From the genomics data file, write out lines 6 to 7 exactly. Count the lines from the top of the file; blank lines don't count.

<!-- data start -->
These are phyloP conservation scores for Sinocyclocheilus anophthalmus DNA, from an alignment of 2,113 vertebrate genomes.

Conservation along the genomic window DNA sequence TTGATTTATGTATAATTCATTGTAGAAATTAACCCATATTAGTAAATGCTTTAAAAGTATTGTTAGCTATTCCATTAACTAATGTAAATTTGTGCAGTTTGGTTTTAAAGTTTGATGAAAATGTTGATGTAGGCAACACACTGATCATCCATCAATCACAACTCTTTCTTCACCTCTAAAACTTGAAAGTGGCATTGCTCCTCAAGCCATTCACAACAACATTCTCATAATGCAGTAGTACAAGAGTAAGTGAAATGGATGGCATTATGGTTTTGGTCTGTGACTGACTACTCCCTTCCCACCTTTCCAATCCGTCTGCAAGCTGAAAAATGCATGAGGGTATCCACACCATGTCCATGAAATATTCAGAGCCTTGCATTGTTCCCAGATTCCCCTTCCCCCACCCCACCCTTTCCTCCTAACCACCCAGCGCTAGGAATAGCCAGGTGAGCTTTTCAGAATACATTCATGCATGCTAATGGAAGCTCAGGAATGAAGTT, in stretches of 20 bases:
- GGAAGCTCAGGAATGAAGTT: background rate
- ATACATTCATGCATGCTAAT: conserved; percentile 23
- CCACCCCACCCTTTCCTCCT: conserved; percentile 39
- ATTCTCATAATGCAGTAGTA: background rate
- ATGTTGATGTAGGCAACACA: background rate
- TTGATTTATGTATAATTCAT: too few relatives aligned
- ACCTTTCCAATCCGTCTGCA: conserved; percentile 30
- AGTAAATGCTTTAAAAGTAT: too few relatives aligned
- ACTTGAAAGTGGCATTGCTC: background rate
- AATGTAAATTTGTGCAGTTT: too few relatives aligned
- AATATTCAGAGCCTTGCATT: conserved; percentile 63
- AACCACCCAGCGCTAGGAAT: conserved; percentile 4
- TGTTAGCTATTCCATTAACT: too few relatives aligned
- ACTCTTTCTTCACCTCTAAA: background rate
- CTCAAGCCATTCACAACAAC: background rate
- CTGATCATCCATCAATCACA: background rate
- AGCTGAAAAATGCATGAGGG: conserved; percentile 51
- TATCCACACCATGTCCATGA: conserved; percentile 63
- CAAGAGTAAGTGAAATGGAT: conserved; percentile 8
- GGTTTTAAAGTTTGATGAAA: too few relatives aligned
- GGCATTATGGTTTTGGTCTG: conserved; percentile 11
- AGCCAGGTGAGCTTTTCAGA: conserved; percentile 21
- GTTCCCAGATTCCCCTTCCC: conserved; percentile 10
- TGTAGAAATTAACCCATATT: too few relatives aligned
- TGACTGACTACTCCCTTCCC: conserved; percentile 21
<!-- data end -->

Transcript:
- ATTCTCATAATGCAGTAGTA: background rate
- ATGTTGATGTAGGCAACACA: background rate